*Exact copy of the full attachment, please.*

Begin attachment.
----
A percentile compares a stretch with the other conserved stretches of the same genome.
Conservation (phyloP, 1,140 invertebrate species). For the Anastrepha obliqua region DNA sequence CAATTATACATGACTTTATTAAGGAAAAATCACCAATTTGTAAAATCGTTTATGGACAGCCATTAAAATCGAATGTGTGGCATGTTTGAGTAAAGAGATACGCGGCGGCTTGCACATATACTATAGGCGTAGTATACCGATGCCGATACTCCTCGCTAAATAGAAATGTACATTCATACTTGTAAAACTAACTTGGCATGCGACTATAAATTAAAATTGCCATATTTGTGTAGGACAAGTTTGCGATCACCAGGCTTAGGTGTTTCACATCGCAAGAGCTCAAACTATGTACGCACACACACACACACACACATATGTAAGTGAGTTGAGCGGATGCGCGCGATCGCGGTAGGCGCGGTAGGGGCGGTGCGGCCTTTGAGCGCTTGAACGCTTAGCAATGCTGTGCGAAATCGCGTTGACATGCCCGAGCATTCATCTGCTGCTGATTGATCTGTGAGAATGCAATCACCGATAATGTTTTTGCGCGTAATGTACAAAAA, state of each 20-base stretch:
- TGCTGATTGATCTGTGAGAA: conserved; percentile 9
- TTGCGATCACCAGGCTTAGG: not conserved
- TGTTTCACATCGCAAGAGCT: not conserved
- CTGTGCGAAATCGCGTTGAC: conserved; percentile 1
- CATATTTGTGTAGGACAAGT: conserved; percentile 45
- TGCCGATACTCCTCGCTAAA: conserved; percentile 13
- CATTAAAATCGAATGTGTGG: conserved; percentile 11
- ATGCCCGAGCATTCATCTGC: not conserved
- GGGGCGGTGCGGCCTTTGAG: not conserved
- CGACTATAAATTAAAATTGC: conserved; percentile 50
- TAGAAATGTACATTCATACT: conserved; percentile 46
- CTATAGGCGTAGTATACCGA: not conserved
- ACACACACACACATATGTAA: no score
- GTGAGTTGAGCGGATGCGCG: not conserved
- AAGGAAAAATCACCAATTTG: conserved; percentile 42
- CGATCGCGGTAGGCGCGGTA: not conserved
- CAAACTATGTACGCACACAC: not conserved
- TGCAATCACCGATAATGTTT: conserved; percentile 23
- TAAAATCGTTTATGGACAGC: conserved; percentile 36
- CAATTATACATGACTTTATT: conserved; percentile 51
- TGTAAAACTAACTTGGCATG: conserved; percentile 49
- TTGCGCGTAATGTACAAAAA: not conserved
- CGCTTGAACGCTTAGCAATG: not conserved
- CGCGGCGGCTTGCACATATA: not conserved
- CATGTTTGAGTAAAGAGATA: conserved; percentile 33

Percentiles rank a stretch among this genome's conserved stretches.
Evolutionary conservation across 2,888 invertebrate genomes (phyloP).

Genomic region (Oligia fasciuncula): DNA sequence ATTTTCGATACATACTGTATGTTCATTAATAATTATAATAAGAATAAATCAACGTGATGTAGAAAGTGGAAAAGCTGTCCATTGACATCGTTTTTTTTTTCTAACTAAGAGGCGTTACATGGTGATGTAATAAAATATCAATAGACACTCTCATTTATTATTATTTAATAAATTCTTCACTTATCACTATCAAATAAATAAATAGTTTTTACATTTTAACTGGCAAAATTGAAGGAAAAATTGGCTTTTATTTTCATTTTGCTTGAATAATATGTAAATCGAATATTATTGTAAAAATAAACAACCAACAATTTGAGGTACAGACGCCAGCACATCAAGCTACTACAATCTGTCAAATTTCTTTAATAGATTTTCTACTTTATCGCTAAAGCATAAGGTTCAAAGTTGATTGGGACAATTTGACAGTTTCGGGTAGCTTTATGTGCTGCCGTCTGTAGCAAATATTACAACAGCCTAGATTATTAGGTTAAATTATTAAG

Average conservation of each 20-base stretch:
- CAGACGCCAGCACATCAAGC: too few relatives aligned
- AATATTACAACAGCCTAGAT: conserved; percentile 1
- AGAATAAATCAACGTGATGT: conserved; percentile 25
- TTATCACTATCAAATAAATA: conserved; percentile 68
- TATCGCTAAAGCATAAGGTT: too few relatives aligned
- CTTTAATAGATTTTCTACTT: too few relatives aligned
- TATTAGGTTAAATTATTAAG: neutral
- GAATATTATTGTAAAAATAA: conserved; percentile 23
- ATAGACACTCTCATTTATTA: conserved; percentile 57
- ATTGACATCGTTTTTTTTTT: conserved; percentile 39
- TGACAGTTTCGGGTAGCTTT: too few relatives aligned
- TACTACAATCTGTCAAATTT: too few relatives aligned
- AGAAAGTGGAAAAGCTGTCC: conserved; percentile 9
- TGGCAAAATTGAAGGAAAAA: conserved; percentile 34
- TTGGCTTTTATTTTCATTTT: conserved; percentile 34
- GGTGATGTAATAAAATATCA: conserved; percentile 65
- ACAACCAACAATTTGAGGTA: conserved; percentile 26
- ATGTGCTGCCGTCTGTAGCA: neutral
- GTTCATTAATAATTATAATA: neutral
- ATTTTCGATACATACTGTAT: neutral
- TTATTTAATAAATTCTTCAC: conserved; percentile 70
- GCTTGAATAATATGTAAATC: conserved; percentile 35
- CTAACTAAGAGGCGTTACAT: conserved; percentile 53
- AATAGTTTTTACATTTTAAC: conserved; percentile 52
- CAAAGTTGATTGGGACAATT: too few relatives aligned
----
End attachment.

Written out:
A percentile compares a stretch with the other conserved stretches of the same genome.
Conservation (phyloP, 1,140 invertebrate species). For the Anastrepha obliqua region DNA sequence CAATTATACATGACTTTATTAAGGAAAAATCACCAATTTGTAAAATCGTTTATGGACAGCCATTAAAATCGAATGTGTGGCATGTTTGAGTAAAGAGATACGCGGCGGCTTGCACATATACTATAGGCGTAGTATACCGATGCCGATACTCCTCGCTAAATAGAAATGTACATTCATACTTGTAAAACTAACTTGGCATGCGACTATAAATTAAAATTGCCATATTTGTGTAGGACAAGTTTGCGATCACCAGGCTTAGGTGTTTCACATCGCAAGAGCTCAAACTATGTACGCACACACACACACACACACATATGTAAGTGAGTTGAGCGGATGCGCGCGATCGCGGTAGGCGCGGTAGGGGCGGTGCGGCCTTTGAGCGCTTGAACGCTTAGCAATGCTGTGCGAAATCGCGTTGACATGCCCGAGCATTCATCTGCTGCTGATTGATCTGTGAGAATGCAATCACCGATAATGTTTTTGCGCGTAATGTACAAAAA, state of each 20-base stretch:
- TGCTGATTGATCTGTGAGAA: conserved; percentile 9
- TTGCGATCACCAGGCTTAGG: not conserved
- TGTTTCACATCGCAAGAGCT: not conserved
- CTGTGCGAAATCGCGTTGAC: conserved; percentile 1
- CATATTTGTGTAGGACAAGT: conserved; percentile 45
- TGCCGATACTCCTCGCTAAA: conserved; percentile 13
- CATTAAAATCGAATGTGTGG: conserved; percentile 11
- ATGCCCGAGCATTCATCTGC: not conserved
- GGGGCGGTGCGGCCTTTGAG: not conserved
- CGACTATAAATTAAAATTGC: conserved; percentile 50
- TAGAAATGTACATTCATACT: conserved; percentile 46
- CTATAGGCGTAGTATACCGA: not conserved
- ACACACACACACATATGTAA: no score
- GTGAGTTGAGCGGATGCGCG: not conserved
- AAGGAAAAATCACCAATTTG: conserved; percentile 42
- CGATCGCGGTAGGCGCGGTA: not conserved
- CAAACTATGTACGCACACAC: not conserved
- TGCAATCACCGATAATGTTT: conserved; percentile 23
- TAAAATCGTTTATGGACAGC: conserved; percentile 36
- CAATTATACATGACTTTATT: conserved; percentile 51
- TGTAAAACTAACTTGGCATG: conserved; percentile 49
- TTGCGCGTAATGTACAAAAA: not conserved
- CGCTTGAACGCTTAGCAATG: not conserved
- CGCGGCGGCTTGCACATATA: not conserved
- CATGTTTGAGTAAAGAGATA: conserved; percentile 33

Percentiles rank a stretch among this genome's conserved stretches.
Evolutionary conservation across 2,888 invertebrate genomes (phyloP).

Genomic region (Oligia fasciuncula): DNA sequence ATTTTCGATACATACTGTATGTTCATTAATAATTATAATAAGAATAAATCAACGTGATGTAGAAAGTGGAAAAGCTGTCCATTGACATCGTTTTTTTTTTCTAACTAAGAGGCGTTACATGGTGATGTAATAAAATATCAATAGACACTCTCATTTATTATTATTTAATAAATTCTTCACTTATCACTATCAAATAAATAAATAGTTTTTACATTTTAACTGGCAAAATTGAAGGAAAAATTGGCTTTTATTTTCATTTTGCTTGAATAATATGTAAATCGAATATTATTGTAAAAATAAACAACCAACAATTTGAGGTACAGACGCCAGCACATCAAGCTACTACAATCTGTCAAATTTCTTTAATAGATTTTCTACTTTATCGCTAAAGCATAAGGTTCAAAGTTGATTGGGACAATTTGACAGTTTCGGGTAGCTTTATGTGCTGCCGTCTGTAGCAAATATTACAACAGCCTAGATTATTAGGTTAAATTATTAAG

Average conservation of each 20-base stretch:
- CAGACGCCAGCACATCAAGC: too few relatives aligned
- AATATTACAACAGCCTAGAT: conserved; percentile 1
- AGAATAAATCAACGTGATGT: conserved; percentile 25
- TTATCACTATCAAATAAATA: conserved; percentile 68
- TATCGCTAAAGCATAAGGTT: too few relatives aligned
- CTTTAATAGATTTTCTACTT: too few relatives aligned
- TATTAGGTTAAATTATTAAG: neutral
- GAATATTATTGTAAAAATAA: conserved; percentile 23
- ATAGACACTCTCATTTATTA: conserved; percentile 57
- ATTGACATCGTTTTTTTTTT: conserved; percentile 39
- TGACAGTTTCGGGTAGCTTT: too few relatives aligned
- TACTACAATCTGTCAAATTT: too few relatives aligned
- AGAAAGTGGAAAAGCTGTCC: conserved; percentile 9
- TGGCAAAATTGAAGGAAAAA: conserved; percentile 34
- TTGGCTTTTATTTTCATTTT: conserved; percentile 34
- GGTGATGTAATAAAATATCA: conserved; percentile 65
- ACAACCAACAATTTGAGGTA: conserved; percentile 26
- ATGTGCTGCCGTCTGTAGCA: neutral
- GTTCATTAATAATTATAATA: neutral
- ATTTTCGATACATACTGTAT: neutral
- TTATTTAATAAATTCTTCAC: conserved; percentile 70
- GCTTGAATAATATGTAAATC: conserved; percentile 35
- CTAACTAAGAGGCGTTACAT: conserved; percentile 53
- AATAGTTTTTACATTTTAAC: conserved; percentile 52
- CAAAGTTGATTGGGACAATT: too few relatives aligned